For nearly a year, employers, unions, and workers have struggled with unprecedented challenges presented by the COVID-19 pandemic. Many challenges were overcome through union-employer collaboration, but, inevitably, disputes have arisen regarding appropriate health and safety measures, entitlement to paid sick leave, policies and procedures departing from agreed-upon collective agreement provisions, and many other issues. In this session, experienced union and management counsel will review leading decisions that have emerged from the disputes, and a public health expert will flag current and upcoming challenges workplace parties will have to overcome as Canada waits for the largest vaccination effort in history to bring the pandemic to a close.
What is the current public health situation in Canada? What needs to happen before the pandemic is over? What types of restrictions and precautions (e.g., physical distancing, wearing masks, restrictions on certain businesses) will have to stay in place until the end of the pandemic?
How are vaccination programs progressing across Canada? Is the level of priority placed on vaccinating health care workers and other essential workers consistent across Canadian jurisdictions? Are the definitions of health care workers and/or essential workers that are being used for vaccination purposes consistent across Canada? If not, why?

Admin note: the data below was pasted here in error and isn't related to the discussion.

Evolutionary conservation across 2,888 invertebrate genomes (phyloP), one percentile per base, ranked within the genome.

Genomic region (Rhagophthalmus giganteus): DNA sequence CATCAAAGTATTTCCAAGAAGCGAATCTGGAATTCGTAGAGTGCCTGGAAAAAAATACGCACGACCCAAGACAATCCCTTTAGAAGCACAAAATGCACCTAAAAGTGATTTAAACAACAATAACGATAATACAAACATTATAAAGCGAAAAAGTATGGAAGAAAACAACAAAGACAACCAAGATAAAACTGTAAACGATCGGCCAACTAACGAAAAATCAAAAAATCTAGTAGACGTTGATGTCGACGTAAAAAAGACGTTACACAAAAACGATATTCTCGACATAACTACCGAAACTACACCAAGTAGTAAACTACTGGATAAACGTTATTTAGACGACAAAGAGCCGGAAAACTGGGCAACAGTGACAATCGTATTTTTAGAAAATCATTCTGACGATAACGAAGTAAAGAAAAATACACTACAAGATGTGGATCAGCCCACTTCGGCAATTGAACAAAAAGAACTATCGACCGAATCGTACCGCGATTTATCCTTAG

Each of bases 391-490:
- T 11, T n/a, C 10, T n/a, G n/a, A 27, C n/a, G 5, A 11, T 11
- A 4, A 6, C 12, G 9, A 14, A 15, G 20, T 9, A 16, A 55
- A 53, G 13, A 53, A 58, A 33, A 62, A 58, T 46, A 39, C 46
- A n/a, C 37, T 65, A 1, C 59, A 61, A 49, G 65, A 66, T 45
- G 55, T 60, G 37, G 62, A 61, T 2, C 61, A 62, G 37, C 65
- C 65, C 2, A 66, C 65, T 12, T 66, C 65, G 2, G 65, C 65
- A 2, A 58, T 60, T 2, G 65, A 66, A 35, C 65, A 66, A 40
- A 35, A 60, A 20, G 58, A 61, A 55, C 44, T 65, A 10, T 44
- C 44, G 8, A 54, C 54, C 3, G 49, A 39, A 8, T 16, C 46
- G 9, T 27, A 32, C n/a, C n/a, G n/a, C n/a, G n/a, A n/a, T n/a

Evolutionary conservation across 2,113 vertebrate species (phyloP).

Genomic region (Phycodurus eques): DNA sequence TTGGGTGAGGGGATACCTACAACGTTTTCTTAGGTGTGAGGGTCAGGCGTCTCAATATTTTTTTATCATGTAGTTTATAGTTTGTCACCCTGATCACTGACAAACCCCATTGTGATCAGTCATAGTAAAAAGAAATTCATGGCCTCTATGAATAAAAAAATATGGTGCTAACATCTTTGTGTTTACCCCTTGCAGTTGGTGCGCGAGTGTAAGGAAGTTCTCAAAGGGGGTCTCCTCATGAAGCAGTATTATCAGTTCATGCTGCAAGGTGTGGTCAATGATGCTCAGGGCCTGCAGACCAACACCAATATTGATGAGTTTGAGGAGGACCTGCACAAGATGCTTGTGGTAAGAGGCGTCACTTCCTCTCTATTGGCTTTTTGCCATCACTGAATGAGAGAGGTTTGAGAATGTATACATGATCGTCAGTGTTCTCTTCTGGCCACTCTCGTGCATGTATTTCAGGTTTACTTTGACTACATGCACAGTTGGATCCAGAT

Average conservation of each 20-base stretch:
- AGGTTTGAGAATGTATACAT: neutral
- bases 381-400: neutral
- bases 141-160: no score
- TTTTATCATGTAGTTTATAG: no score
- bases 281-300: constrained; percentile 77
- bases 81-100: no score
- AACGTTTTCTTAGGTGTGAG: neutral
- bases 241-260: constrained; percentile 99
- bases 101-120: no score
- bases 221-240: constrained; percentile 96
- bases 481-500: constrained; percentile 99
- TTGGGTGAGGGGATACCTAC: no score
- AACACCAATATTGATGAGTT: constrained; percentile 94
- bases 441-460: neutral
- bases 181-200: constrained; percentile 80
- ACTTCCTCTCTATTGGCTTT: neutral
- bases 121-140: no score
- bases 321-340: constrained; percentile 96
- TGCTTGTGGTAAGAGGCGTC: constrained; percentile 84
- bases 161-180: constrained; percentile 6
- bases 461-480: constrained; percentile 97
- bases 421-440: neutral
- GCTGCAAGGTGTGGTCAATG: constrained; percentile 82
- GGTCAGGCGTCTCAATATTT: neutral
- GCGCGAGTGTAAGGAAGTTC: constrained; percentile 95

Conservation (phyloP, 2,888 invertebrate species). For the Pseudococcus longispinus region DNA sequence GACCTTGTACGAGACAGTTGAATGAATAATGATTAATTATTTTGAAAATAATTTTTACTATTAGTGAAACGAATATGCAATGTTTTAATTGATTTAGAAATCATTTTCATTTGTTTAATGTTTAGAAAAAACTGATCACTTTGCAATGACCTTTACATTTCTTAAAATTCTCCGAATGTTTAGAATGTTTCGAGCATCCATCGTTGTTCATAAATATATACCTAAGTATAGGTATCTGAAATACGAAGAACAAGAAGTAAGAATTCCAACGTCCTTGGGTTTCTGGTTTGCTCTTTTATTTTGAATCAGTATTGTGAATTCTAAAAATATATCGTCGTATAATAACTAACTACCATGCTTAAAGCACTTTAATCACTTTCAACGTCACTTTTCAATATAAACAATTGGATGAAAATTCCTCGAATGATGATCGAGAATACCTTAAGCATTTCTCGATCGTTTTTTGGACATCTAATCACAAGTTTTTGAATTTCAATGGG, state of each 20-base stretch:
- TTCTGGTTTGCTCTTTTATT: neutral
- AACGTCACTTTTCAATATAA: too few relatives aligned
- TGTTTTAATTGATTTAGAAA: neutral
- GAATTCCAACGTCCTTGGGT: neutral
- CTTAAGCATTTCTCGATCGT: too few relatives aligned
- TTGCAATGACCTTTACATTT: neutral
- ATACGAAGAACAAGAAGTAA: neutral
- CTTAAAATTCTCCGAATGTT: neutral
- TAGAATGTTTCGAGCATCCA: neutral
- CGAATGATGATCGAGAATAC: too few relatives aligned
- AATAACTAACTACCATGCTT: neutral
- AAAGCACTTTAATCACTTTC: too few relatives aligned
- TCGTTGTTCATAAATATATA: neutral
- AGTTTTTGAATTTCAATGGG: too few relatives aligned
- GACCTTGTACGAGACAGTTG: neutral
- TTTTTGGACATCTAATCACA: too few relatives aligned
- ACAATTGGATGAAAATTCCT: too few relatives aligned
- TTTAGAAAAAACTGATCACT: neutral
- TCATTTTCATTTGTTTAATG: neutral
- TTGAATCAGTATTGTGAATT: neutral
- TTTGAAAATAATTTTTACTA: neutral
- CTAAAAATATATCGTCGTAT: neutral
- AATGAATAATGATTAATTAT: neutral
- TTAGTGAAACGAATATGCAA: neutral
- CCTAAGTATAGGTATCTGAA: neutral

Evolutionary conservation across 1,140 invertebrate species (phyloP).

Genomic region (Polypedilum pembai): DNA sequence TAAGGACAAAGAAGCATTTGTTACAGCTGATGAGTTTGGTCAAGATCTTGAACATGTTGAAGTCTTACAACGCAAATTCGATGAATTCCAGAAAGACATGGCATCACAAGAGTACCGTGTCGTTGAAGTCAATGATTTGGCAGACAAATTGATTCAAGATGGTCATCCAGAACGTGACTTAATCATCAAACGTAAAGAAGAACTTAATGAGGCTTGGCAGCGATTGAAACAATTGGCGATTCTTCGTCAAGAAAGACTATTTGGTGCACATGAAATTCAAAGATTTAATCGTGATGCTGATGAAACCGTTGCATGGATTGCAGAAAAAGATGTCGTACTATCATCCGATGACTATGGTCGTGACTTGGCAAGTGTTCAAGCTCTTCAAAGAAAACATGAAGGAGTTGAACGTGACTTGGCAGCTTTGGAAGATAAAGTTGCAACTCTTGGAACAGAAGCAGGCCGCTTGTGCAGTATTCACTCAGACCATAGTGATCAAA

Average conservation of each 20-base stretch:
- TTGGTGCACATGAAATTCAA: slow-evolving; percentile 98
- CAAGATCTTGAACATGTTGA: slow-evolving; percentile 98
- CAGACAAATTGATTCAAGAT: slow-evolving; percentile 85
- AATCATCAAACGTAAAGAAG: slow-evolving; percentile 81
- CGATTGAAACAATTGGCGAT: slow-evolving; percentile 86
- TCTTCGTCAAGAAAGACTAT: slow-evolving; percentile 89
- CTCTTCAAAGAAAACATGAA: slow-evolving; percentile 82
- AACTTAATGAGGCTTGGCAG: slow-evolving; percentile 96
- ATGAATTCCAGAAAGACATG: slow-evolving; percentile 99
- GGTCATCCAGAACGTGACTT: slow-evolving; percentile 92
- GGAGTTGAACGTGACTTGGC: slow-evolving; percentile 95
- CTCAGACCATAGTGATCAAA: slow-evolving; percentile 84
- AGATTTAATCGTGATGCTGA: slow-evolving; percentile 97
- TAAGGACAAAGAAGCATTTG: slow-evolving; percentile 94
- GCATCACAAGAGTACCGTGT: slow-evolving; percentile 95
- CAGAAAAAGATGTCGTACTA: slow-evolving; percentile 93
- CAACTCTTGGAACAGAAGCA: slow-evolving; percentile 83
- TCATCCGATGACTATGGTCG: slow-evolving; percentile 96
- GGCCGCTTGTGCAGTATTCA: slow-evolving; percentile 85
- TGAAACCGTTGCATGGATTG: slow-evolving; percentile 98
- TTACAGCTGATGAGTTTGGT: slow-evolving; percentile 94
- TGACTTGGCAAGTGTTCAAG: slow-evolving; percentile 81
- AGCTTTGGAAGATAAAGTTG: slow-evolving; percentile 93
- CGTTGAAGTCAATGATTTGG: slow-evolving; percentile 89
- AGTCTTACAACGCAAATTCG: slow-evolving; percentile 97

In the face of conflicting evidence and public health messaging regarding virus transmission, masks, and other preventative measures, how have adjudicators decided what measures an employer is required to take as part of the obligation to take “every reasonable precaution” to ensure the health and safety of workers? Do adjudicators require scientific certainty that specific protective measures or types of personal protective equipment are effective?
In what circumstances, if any, have adjudicators found that an employee was justified in engaging the work refusal process to avoid exposure to COVID-19?
In the context of the pandemic, are adjudicators striking a different balance between employee privacy and autonomy and employer interests and obligations than they might have otherwise? For example, are employer policies requiring COVID-19 testing being upheld? Will arbitrators apply jurisprudence regarding employer-mandated vaccination against the flu to employer policies requiring employees to be vaccinated against COVID-19?
Given the potentially fatal consequences of a breach, is dismissal the appropriate penalty for an employee who, contrary to employer policies and public health guidance, attends work while experiencing symptoms associated with COVID-19 or after having been exposed to the virus?
Are employees entitled to leave or benefits if they are self-isolating as a precaution, are subject to a mandatory quarantine, suspect they have been exposed to COVID-19 but are asymptomatic, or are caring for a family member who is ill?
In what circumstances have arbitrators found that employer deployment and/or staffing practices contrary to an applicable collective agreement were permitted by work deployment orders issued by the Ontario government pursuant to the Reopening Ontario (A Flexible Response to COVID-19) Act, 2020?
In the absence of such legislation, do employers have residual management rights that may allow them to disregard collective agreement provisions in an emergency such as this pandemic?